October 2 - John Adams on Samuel Adams
(& not the Beer) 

​January 1 - ​First New Year's Day
at the White House

​Journals of the Continental Congress, ​​November ​7, ​1777

​​Imagine having to host a housewarming - where the house is not warm, or even completely a house. Welcome to John and Abigail Adams' New Year's Day party at the Executive Mansion in Washington, D.C. - also not yet called the White House.

More from John Adams:


​Reproduction of Invitation. Not an original.    

When John Adams first moved to the nation's new capital, Washington D.C., in June of 1800, ​the city itself was a work in progress. Roads and buildings more unfinished, including the executive mansion, or the President's House. (It was not yet officially titled the White House.) In fact, Adams had to stay in a hotel near the Capitol for a while before the House could even be considered livable. 

I like the Seat of Government very well and shall Sleep, or lie awake next Winter in the Presidents house.

John Adams to Abigail Adams, June 13, 1800.

 ​When Abigail joined her husband since November, she had different views of her new house.

​This House is twice as large as our meeting House. I believe the great Hall is as Bigg—I am Sure tis twice as long—cut your coat according to your Cloth—but this House is built for ages to come. The establishment necessary is a tax which cannot be born by the present Sallery—no body can form an Idea of it but those who come into it—I had much rather live in the house at Philadelphia—not one room or Chamber is finished of the whole. It is habitable by fires in every part, thirteen of which we are obliged to keep daily or sleep in wet and damp places—

​Abigail Adams to ​Mary ​Cranch, ​November ​21, 1800.

​John and Abigail had less than 2 months before hosting their first New Year's party at the mansion. And four servants to care for the place, including their personal man servant John Breisler, who had been employed by the Adamses since Ambassador Adams' days in Europe.

President Washington had levees and other parties throughout his Presidency in New York and Philadelphia, but of course he also had a staff of nine - slaves. And while Adams received a similar salary to Washington, a more than amiable one for the time, there was no budget for additional things like furniture for the mansion, and other expenditures ​needed, say, for expected entertaining. And the Adams' finances could not match the independent fortune of the Washingtons.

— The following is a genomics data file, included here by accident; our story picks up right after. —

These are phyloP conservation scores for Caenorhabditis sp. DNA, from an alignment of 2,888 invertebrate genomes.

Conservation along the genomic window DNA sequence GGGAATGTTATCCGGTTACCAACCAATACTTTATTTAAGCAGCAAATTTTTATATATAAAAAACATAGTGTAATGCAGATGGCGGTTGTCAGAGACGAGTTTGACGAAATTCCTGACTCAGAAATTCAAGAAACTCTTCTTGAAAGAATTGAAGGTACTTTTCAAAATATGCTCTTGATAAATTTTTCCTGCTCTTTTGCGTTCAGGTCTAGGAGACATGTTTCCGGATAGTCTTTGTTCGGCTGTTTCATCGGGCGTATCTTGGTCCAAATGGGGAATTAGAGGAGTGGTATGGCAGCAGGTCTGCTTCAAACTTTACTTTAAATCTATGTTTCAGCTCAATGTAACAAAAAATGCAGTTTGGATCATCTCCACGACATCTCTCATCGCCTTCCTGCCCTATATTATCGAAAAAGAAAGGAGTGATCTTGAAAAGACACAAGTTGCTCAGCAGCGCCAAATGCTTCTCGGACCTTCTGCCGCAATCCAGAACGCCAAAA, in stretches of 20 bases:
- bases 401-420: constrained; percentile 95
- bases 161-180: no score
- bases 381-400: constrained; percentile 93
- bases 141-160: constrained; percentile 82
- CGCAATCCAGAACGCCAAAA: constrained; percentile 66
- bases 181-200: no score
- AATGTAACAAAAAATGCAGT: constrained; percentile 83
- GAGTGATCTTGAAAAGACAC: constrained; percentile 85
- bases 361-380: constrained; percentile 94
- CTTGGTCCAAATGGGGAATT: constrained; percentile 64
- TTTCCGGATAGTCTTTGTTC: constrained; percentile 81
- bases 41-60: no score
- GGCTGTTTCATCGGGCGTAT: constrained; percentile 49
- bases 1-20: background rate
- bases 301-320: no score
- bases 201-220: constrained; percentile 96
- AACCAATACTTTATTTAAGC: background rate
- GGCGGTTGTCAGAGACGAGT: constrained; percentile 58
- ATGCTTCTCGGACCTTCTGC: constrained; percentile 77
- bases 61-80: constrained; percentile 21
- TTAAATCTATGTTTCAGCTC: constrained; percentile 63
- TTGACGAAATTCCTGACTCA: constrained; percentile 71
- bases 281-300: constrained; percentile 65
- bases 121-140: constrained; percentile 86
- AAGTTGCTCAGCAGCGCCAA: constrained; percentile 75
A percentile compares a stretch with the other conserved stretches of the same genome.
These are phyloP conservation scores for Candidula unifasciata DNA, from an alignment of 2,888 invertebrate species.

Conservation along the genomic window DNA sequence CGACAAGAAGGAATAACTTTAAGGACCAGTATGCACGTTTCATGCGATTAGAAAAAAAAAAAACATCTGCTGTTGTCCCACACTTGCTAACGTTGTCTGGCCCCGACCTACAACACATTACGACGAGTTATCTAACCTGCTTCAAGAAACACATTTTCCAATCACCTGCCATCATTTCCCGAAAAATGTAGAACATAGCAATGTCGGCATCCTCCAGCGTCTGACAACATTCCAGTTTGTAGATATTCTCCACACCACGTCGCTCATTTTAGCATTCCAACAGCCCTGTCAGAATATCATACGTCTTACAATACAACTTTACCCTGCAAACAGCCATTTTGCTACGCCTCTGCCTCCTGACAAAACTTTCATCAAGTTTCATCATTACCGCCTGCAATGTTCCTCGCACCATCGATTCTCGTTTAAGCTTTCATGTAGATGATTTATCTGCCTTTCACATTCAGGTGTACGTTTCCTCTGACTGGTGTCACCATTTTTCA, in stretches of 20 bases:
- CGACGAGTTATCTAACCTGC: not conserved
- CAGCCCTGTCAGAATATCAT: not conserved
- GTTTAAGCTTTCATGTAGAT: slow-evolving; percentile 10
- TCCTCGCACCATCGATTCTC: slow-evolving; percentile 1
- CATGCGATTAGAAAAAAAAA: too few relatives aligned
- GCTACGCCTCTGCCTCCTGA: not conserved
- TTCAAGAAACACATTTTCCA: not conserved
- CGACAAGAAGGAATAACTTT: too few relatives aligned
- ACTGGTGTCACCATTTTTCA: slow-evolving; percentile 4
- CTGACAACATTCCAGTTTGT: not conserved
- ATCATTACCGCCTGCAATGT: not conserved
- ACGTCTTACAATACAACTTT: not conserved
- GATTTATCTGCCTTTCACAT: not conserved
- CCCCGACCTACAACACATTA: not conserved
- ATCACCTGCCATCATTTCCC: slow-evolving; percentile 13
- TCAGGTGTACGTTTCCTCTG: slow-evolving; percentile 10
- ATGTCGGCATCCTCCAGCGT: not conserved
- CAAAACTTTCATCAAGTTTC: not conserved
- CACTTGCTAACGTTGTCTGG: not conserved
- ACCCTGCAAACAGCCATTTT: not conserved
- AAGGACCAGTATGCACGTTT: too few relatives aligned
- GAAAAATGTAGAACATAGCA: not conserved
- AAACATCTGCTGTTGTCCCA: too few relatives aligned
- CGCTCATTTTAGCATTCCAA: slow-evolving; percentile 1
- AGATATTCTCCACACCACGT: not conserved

​​Yet the second "first family" carried on. The mansion was prepared​ - at least the modicum of rooms used for business, entertaining, and sleeping. And on January 1, 1801, guests of the Adamses were welcomed into the oval room on the second floor which had the "crimson furniture in it," according to Abigail. 

​Guests ate dinner, and were entertained by music from the somewhat recently formed Marine Corps musicians, approximately ten of them. This was their first appearance in the White House, and would mark the beginning of a long tradition of their performing at the White House, becoming, duly named, "the President's Own."

​John and Abigail served their post as Presidential host and hostess well, but it was to be their only such D.C. function. Within four months, they would both be back in Quincy, Massachusetts, delighting (for the most part) to be "private citizens."

John ​Adams

​to Abigail Adams, June 13, 1800

​Oh! that I could have a home! But this felicity has never been permitted me. Rolling rolling rolling, till I am very near rolling into the bosom of mother Earth.

About the Author

The "founding father" of Historic Experience. Peyton is an actor-historian with over 15 years experience as a John Adams and Theodore Roosevelt interpreter, impersonator, speaker, or whatever descriptor speaks to you. Peyton Dixon is based in central New Jersey and travels across the country bringing American history to life.